EDMONTON -- As the provincial budget is set to drop on Thursday, the Edmonton Public School Board (EPSB) is hoping it will include a reversal of previous funding cuts.

“We’re looking for this budget to prioritize funding for public education in particular,” said EPSB chair Trisha Estabrooks. “We are looking for a reversal to the devastating cuts to Program Unit Funding (PUF), the significant cuts that were announced in the last provincial budget.

“We have been advocating quite strongly, along with other school divisions across this province for a reversal to those cuts.”

According to Estabrooks, the cuts to PUF can end up costing the school board more.

“For example, if we’re able to serve 117 children and we’ve put them into Grade 1, and they get those good interventions and those supports in place to the point that they don’t require those supports any longer, they don’t have that special education code any longer... that saves our division $2 million.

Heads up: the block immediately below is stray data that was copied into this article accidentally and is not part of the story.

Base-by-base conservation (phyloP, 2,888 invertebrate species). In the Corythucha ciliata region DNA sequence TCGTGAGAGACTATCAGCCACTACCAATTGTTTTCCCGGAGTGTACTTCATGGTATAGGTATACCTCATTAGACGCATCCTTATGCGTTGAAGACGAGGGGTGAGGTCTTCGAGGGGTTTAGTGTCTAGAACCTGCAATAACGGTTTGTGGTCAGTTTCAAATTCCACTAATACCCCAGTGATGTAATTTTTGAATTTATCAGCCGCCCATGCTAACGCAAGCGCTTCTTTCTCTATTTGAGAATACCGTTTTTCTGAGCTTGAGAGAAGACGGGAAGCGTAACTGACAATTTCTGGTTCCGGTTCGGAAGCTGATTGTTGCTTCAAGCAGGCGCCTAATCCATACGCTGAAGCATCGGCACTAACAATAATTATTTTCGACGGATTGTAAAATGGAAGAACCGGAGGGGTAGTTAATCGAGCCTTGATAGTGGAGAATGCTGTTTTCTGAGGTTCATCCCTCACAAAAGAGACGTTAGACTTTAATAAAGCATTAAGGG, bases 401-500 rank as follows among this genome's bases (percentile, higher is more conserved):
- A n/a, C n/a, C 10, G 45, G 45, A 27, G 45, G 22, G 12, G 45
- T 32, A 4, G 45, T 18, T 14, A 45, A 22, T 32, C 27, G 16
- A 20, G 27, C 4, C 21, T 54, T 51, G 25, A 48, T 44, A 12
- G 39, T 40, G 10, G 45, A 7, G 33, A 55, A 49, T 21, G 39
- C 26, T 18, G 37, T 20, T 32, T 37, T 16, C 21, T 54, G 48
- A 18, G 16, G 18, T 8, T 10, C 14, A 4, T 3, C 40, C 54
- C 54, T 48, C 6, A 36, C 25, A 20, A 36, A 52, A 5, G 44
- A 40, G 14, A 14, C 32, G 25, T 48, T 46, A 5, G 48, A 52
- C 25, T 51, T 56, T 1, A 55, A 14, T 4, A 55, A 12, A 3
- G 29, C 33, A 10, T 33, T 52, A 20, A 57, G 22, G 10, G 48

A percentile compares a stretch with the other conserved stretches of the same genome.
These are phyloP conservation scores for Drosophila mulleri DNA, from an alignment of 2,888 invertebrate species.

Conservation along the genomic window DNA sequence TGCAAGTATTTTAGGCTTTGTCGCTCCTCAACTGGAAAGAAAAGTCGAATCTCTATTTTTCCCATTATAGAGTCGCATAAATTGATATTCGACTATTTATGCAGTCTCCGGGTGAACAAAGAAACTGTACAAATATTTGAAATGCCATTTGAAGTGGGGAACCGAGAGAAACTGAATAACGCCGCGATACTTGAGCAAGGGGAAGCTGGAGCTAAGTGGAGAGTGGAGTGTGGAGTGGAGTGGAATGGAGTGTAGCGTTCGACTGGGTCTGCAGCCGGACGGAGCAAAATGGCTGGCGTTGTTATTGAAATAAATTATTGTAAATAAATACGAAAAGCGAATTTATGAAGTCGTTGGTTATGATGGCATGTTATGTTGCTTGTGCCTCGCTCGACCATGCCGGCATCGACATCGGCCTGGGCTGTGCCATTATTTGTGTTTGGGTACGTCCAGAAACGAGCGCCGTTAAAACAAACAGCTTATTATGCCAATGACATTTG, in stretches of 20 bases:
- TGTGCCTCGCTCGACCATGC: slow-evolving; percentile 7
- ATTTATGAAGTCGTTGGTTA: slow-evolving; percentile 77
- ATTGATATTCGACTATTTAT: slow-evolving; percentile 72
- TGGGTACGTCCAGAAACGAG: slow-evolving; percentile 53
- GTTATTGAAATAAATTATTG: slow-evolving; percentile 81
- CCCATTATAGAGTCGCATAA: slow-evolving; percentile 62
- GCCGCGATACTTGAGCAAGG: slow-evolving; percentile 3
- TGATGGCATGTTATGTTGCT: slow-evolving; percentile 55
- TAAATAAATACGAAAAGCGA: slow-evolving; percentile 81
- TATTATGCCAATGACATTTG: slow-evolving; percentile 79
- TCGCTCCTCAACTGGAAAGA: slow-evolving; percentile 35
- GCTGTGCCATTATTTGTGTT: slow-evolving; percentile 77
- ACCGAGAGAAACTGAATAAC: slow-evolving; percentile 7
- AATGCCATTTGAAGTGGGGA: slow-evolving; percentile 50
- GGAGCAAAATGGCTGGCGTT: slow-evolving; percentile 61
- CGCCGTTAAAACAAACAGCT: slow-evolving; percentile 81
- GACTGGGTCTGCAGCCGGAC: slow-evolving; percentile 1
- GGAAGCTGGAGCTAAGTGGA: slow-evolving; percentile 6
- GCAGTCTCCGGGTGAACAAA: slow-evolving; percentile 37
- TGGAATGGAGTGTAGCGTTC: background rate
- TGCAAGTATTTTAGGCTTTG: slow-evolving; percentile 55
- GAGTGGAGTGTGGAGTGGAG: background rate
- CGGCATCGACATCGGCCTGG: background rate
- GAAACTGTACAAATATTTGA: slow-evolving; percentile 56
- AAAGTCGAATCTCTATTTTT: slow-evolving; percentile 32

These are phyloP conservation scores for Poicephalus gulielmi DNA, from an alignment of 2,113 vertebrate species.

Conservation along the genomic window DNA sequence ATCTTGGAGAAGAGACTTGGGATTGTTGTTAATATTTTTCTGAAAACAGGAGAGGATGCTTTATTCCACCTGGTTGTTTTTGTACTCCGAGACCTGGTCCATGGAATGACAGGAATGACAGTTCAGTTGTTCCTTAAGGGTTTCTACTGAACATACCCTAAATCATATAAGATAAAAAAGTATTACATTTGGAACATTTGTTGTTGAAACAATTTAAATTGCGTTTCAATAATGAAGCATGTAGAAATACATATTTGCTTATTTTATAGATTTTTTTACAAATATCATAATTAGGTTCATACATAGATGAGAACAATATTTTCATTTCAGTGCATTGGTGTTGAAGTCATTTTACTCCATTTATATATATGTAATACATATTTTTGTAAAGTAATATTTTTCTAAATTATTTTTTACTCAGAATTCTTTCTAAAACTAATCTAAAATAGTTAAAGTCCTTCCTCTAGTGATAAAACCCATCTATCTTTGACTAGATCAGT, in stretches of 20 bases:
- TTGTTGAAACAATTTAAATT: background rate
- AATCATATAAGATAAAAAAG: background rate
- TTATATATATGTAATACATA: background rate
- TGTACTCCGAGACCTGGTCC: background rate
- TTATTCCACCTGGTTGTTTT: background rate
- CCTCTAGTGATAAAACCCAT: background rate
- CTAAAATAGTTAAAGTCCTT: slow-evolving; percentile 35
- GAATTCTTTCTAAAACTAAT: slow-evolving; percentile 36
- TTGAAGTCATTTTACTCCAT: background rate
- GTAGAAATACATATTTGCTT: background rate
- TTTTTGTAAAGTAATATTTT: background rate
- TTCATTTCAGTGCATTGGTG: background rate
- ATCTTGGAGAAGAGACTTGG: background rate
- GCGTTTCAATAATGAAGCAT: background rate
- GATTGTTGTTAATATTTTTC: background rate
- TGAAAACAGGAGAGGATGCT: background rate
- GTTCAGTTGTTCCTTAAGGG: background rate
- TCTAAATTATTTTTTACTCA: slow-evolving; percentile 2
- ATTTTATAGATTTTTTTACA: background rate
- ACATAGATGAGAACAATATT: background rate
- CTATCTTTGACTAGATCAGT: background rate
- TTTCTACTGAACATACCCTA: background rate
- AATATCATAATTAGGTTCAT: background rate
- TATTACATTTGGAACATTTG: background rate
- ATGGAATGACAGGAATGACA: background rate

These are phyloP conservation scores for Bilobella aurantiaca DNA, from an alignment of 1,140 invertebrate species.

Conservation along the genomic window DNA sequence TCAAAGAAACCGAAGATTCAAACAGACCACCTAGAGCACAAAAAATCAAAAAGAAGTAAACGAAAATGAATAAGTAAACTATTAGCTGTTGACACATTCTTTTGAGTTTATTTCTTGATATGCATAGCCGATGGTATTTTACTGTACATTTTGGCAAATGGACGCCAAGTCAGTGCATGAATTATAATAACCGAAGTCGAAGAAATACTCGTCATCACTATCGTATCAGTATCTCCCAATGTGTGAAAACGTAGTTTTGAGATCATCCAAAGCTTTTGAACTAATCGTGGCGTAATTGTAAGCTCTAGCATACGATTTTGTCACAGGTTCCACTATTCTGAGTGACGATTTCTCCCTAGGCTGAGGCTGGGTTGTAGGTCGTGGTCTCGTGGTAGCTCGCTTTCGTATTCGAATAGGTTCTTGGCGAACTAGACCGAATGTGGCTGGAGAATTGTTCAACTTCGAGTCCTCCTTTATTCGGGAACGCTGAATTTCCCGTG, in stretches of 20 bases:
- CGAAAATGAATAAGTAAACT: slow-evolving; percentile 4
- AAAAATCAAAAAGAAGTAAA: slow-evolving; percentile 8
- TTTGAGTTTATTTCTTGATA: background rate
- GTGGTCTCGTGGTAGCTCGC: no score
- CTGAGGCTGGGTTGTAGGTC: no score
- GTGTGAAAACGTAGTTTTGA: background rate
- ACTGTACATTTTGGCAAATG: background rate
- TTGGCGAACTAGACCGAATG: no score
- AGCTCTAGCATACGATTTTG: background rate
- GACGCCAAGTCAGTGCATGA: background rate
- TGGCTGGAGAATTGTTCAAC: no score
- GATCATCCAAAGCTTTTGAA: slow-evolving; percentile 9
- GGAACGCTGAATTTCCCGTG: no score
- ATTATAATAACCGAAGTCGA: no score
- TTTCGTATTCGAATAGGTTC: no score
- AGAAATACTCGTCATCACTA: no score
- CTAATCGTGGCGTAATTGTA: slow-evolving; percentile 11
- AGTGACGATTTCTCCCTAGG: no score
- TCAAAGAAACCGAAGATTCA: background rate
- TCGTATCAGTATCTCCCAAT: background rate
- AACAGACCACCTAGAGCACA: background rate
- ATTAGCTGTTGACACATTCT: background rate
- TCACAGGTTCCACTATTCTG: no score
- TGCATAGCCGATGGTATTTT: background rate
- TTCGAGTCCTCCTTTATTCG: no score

“There’s a good economic argument, there’s a good moral argument to be investing in those kids early.”

While Estabrooks is optimistic about a potential reversal of cuts, she doesn’t believe there will be more cuts to PUF.

“I don’t think they can cut PUF any further than they already have, truly,” said Estabrooks. “When you look at the cuts at the pre-kindergarten level, we went from serving well over 1,000 kids all the way down to 600.

“It is my hope that this government listens to not just Edmonton Public, but to the school boards association, trustees across the province who have shared the concerns of parents directly with the education ministry.”

She added that the EPSB, and other school boards across Alberta, has been able to express their concerns to the education minister.

“We’ve worked really hard to really ensure that the provincial government, that the minister of education hears what our concerns are… whether that she listens and she acts upon what we’ve shared with her, I guess we’ll have to wait and see on Thursday.””

She also hopes to see the added cost of COVID-19 prevention in schools reflected in the upcoming budget.

“COVID has been challenging,” said Estabrooks. “Looking ahead to next year… we know that there will continue to be costs associated with COVID.”

The provincial budget will be made public Thursday afternoon.